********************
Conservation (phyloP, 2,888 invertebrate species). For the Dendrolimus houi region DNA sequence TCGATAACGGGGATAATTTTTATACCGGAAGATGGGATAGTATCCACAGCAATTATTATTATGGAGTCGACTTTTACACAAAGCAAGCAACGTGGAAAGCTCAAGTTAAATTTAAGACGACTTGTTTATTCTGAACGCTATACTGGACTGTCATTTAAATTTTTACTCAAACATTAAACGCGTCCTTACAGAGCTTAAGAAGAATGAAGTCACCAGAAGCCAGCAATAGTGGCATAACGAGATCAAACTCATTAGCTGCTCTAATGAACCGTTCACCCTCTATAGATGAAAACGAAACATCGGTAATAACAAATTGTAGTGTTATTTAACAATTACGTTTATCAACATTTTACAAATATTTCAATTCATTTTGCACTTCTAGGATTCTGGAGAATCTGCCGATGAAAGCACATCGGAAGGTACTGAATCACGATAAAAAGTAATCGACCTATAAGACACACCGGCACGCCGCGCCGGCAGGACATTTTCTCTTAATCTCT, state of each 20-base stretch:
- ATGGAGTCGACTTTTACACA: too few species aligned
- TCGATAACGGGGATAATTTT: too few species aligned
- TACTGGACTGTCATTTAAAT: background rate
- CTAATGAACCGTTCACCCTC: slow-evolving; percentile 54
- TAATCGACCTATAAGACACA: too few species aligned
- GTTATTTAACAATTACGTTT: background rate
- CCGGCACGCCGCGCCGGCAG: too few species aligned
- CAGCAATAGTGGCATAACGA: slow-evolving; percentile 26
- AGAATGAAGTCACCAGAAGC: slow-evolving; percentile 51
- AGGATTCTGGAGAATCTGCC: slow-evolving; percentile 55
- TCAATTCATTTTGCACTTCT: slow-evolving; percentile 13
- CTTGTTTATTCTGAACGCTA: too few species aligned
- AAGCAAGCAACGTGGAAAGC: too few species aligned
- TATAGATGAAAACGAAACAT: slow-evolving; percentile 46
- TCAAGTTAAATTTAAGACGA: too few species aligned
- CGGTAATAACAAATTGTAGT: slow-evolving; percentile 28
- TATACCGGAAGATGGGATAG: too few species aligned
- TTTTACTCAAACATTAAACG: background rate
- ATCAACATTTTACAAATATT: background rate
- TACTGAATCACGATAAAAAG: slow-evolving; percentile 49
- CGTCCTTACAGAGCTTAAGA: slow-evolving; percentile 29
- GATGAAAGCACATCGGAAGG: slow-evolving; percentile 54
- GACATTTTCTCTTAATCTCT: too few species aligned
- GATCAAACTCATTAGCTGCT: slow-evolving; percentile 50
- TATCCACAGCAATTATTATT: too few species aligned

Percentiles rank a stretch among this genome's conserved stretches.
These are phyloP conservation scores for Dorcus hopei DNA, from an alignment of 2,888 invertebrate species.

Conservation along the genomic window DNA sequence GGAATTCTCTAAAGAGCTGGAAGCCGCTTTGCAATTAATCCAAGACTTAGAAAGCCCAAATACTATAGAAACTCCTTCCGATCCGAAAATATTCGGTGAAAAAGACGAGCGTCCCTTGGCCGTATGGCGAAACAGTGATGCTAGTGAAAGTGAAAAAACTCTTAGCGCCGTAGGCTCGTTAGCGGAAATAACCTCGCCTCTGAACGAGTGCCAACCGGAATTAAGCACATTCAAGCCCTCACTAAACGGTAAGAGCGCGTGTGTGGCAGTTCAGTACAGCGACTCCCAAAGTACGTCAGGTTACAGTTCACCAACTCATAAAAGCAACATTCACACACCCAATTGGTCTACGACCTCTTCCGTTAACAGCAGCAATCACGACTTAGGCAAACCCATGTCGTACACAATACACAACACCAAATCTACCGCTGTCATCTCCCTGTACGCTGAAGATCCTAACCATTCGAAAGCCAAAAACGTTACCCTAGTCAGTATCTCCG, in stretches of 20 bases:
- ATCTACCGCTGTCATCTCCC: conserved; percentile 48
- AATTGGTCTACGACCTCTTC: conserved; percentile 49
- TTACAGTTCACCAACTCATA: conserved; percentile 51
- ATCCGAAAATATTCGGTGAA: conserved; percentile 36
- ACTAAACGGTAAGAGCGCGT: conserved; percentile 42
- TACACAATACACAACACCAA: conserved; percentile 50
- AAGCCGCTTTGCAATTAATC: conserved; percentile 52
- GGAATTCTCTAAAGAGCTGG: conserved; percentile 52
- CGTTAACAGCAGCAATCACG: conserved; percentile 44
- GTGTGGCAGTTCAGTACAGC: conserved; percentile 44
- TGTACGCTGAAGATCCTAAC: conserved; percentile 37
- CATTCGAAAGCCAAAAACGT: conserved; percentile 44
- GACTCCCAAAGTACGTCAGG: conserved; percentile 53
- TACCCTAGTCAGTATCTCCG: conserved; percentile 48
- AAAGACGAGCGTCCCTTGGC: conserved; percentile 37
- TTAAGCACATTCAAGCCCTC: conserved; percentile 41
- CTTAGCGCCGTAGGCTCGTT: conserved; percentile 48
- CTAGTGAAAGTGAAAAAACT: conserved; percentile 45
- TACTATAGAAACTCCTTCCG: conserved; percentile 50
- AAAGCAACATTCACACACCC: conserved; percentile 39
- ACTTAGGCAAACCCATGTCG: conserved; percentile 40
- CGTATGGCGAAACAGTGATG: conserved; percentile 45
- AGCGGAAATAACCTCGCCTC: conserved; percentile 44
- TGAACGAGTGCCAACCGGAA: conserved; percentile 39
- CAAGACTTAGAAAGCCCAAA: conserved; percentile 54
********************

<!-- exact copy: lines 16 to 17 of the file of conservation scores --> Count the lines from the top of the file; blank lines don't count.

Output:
- TCAAGTTAAATTTAAGACGA: too few species aligned
- CGGTAATAACAAATTGTAGT: slow-evolving; percentile 28